20 Reasons to Oregon Coast It In Spring
(Oregon Coast) - Do you really need a list of reasons to visit the Oregon coast?
If statistics say anything, you probably do. At least when it comes to late spring, after the school vacationers have gone home and left the beaches and streets to the rain, the increasingly sunny days and the locals.
After the spring breaks are over, usually after the first weekend of April, so begins a time of year with a variety of really different aspects going on. Yet it’s one of the least populated times of the year on the beaches. That’s the whole “secret season:” a combination of unusual weather phenomenon, lower than usual minus tides, lodging specials and a host of other hidden gems about these sands most people don’t know about.
1: The Secret Season. There’s more to spring than spring break. In fact, that period after the main spring breaks, from mid April through to the end of May, is a distinctively unpopulated time with a host of interesting natural wonders that make this an unusual time of year at the coast. It’s nicknamed the “secret season,” “hidden spring” or “secret spring” – various incarnations of that, because no one ever seems to talk about it. There is a growing movement of coastal businesses that are making it a point to speak up, however.
What are the components of the “secret spring?” Read on.
2: Fewer Crowds On top of the beautiful natural phenomenon that abound this time of year, crowds are sizably less. In some areas, like Manzanita, it’s almost a ghost town, and you can enjoy the most incredible chunks of north coast beaches in total solitude. You're apt to find the roads and beaches completely to yourself at times, if not fairly often. This is true even on most really nice weather weekends, where things do get a bit busier – but not much.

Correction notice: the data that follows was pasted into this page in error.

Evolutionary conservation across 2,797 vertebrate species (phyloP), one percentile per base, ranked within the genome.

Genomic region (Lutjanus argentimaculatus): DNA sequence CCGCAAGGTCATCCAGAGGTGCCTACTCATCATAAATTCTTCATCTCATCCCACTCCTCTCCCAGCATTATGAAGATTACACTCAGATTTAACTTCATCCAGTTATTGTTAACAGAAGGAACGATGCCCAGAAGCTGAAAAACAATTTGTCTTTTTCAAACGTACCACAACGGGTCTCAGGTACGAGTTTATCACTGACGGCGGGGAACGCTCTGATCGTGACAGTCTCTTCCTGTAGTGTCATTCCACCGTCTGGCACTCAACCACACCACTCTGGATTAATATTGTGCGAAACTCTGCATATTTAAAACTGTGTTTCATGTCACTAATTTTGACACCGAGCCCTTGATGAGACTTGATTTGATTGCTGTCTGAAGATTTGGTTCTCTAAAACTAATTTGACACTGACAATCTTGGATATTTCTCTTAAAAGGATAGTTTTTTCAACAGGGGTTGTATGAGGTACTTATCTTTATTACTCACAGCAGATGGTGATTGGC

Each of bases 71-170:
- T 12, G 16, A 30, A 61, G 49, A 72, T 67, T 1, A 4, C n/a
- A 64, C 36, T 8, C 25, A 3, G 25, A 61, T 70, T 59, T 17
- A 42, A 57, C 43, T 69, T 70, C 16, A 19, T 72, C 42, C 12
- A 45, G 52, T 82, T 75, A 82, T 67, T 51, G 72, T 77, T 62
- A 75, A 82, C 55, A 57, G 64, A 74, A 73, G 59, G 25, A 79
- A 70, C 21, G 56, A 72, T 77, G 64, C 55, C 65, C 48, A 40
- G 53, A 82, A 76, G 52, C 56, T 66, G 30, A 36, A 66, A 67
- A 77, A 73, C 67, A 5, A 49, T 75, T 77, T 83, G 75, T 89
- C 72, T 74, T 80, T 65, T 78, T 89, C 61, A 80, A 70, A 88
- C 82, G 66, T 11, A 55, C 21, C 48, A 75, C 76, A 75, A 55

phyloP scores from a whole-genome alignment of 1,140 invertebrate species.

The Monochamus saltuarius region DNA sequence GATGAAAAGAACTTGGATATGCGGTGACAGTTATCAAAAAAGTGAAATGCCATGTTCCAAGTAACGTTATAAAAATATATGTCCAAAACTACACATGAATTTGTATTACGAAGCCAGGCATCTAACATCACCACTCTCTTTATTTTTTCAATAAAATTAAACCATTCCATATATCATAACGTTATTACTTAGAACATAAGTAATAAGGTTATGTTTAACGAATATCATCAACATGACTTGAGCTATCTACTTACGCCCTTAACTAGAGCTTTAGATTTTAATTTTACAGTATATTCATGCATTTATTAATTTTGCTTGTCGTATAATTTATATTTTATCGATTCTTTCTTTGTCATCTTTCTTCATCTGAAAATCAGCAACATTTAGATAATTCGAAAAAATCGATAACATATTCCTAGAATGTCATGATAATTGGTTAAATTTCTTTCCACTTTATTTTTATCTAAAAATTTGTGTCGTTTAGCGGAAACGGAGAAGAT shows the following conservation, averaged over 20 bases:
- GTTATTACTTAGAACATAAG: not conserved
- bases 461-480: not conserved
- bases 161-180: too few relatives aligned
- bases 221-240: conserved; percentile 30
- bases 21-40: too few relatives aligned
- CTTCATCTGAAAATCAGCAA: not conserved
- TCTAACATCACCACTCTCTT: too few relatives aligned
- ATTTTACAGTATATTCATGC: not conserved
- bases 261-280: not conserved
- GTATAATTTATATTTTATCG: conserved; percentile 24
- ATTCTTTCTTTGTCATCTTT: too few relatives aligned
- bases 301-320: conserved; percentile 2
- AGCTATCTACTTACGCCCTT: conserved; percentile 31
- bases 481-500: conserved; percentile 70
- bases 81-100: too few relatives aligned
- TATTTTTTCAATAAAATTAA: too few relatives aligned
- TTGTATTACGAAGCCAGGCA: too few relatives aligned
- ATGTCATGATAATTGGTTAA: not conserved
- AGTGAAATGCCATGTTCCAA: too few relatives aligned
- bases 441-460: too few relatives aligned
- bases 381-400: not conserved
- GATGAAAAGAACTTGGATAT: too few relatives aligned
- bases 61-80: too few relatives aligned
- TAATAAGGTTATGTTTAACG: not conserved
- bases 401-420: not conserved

3: Wild Weather Extremes March and April bring a crazed kind of weather, often switching back and forth abruptly between sunny and squalls within the same day, sometimes within a half hour. You get an interesting mix of increasingly nice days, with occasional winter-like storms still possible – periodically within the same day. May starts to calm down considerably, and you lose the big storms, but weather switch-a-roo’s still happen quite often.
You’ll want to come prepared for abrupt changes in weather, bringing along changes in clothing and jackets, in case the weather decides to turn on you.
4: The Weird Wonders of Spring Storms Spring storms can offer some wild, strange sights, especially when paired with the larger blooms of phytoplankton that happen this time of year. These are the microscopic creatures that whales and other fish eat in huge abundance. One kind, called diatoms, are responsible for the sea foam you see in the waves. Their millions of tiny skeletons combine with the air to make air bubbles in the breakers.